The Performance Matrix
HELPING YOU BENEFIT FROM BETTER HEALTH

Looking For The Core Part 1 - What is Core Stability?

19th November 2015

Back to the future; Part 1

Head of Education and Elite Sport Movement Consultant, Lincoln Blandford offers a refreshed view from his 2013 publication ‘Injury Prevention and Movement Control’

Back in 2013 I was asked to write a book chapter on the much discussed and equally maligned topic - core stability (CST). The chapter finally concludes with the message that there is a need to move on, both in terms concept and terminology. Two years on, I revisit themes from that chapter in a two part blog, presenting a more contemporary perspective on this controversial subject. Ultimately, now, juts as then, the story comes back to the need to assess and retrain movement, employing a multi-joint, multi intensity tool such as ‘The Performance Matrix’ in order to benefit any one individual’s ‘Movement Health’, over their movement lifespan.

I realise now, the chapter’s title, ‘looking for the core, finding movement control’ summarises my own journey as a movement focussed trainer, operating within a performance outcome field and surrounded by conflicting information. This journey/investigation has taken the best part of 15 years and involved many false turns and periods of plateau. Back in 2013, the Movement Health concept (McNeill & Blandford, 2015) was in its early infancy; possessing choice in the achievement of movement outcomes opened new perspectives on the value of movement. Without the CST story that preceded it, this vista may never had appeared. Therefore, the concept should be thanked, as it has taken the importance of movement to a better place, but CST comes with baggage.

Yesterday’s pizza?

Core stability, as a concept, is about twenty years old. In the aim to reinforce this point and illustrate the need to consign it to history I once described CST as ‘yesterday’s pizza’, to Mark Comerford. Mark replied, ‘yes, but everybody knows what it tastes like.’ Mark’s right. Everyone has an opinion, an experience, and exercise when it comes to what started out as a therapeutic application of some research findings performed in the mid-90s. Core stability remains divisive; everybody has heard of it, but opinions can still differ on what it is and if it is worth pursuing, practically or even in a blog.

On the plus side, the original research that spawned the CST ‘revolution’ successfully established links between movement, pain & altered recruitment strategies; for bringing this knowledge to the literature, it should be acknowledged. Yet, the wild-fire success of CST was also somewhat of a curse as it became the answer to all movement questions, no matter in which movement related discipline professionals operated.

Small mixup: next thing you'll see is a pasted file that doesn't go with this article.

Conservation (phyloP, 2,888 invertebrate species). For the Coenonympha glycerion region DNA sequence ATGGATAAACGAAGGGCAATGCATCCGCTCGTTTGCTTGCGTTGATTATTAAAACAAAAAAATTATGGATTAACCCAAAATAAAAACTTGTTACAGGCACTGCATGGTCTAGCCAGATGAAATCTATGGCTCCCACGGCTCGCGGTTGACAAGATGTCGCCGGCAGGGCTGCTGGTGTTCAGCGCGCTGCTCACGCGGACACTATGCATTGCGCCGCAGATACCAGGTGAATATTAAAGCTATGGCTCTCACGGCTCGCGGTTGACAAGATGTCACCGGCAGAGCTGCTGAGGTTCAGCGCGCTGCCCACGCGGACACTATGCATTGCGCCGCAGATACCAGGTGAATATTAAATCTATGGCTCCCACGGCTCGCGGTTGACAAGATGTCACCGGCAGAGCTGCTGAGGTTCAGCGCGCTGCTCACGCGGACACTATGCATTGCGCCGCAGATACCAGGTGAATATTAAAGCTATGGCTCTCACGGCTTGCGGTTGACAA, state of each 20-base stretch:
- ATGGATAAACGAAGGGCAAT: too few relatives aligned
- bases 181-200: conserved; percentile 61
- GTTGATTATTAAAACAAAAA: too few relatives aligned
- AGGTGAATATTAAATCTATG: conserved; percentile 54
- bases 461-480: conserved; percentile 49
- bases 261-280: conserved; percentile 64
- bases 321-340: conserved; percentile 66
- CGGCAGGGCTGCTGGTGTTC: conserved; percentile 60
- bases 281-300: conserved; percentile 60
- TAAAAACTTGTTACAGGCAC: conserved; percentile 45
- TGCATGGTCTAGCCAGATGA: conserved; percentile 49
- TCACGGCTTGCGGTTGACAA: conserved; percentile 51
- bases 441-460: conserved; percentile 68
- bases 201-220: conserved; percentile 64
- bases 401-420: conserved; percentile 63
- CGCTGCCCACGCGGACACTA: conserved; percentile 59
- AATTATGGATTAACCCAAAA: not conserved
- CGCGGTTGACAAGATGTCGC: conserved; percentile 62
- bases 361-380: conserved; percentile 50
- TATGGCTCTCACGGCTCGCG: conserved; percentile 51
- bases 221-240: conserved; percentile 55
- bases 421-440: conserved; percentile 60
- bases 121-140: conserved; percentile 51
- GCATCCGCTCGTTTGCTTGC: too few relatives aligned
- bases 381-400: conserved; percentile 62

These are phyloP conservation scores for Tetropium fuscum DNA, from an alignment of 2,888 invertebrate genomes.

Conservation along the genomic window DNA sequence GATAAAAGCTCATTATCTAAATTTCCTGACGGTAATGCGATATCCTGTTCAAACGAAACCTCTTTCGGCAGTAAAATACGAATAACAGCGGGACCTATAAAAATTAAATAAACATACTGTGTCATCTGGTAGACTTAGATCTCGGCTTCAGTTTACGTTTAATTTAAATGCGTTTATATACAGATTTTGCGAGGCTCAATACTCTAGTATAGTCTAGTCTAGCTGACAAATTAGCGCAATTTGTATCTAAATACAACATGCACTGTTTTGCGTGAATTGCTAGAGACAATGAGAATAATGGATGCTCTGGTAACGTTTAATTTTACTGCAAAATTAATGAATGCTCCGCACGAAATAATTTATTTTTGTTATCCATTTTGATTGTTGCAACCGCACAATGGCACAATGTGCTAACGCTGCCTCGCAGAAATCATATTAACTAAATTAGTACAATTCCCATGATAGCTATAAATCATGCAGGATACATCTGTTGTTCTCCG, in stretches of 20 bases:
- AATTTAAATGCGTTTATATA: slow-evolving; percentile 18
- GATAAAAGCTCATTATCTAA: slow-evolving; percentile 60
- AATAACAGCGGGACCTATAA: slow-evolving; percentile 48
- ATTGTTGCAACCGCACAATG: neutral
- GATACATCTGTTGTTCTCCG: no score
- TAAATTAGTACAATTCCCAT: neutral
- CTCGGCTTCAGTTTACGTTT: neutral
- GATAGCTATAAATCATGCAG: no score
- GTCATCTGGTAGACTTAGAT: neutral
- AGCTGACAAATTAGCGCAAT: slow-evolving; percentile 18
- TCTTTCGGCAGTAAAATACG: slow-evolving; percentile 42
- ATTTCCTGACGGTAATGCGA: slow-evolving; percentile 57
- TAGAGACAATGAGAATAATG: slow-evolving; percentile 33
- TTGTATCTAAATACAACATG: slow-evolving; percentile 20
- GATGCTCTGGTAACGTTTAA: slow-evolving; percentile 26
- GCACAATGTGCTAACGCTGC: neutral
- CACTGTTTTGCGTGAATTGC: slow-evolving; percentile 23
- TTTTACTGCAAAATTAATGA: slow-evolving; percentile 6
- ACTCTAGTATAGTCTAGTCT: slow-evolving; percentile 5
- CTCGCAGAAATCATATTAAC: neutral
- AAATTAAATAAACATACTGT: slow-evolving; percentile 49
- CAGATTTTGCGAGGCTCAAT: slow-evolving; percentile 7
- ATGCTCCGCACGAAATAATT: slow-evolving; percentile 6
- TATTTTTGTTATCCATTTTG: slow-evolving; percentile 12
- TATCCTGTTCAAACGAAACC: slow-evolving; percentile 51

Core stability - what’s your style?

From the late 90s onwards CST gained world-wide recognition, adopted on a global scale, with huge variance & incongruence in its application. The original research was adapted to suit the training bias of the specific movement disciplines own cultural take on ‘effective’ training. Strength and performance focussed individuals developed core strength training to match force development focussed profiles. Rehab professionals oversaw the evolution of ‘motor control’, a low intensity version of core stability. Both camps, the high and the low intensity brigade, could mutually discredit their conceptual adversary as neither could achieve goals of the other.

A concept of two halves

So, who was right? Well, everyone, half of the time. Each approach (strength or motor control) could influence specific physiology of the body. Low intensity work could help address low intensity issues. High intensity work helped address high intensity problems. But if the low approach was used with the high problem a fix would not be found; and vice versa. Therefore, it was easy for some authors to say CST didn’t work; half the time, they were right.

‘Brooks (2012) strongly questions the validity of the whole CST approach, stating ‘athletes are probably wasting their valuable training time including core training in their routines’. Although less damning the Reed paper (2012) suggests core training is effective; though only for some. ‘

Function stranger than fiction?

Such literature led to a backlash; CST was more than just old hat, it was portrayed as a time waster. Fitness media and blogs began to replace CST with the term ‘functional training; an equally controversial topic. The strength and conditioning community started to discuss ‘neuromuscular training’; again, a term as non-specific as motor control or functional. Whilst replacing the term CST was necessary, many of the applications/research findings related to pain, movement & recruitment were also disregarded; tarred with the CST brush, useful applications to influence movement quality were considered redundant. The new fashions of functional and neuromuscular training demanded whole body integrated movement, performed at fatiguing intensity. The age of Cross Fit was here. Training approaches not fitting the mould were out; not trending. High intensity held the upper hand.

  

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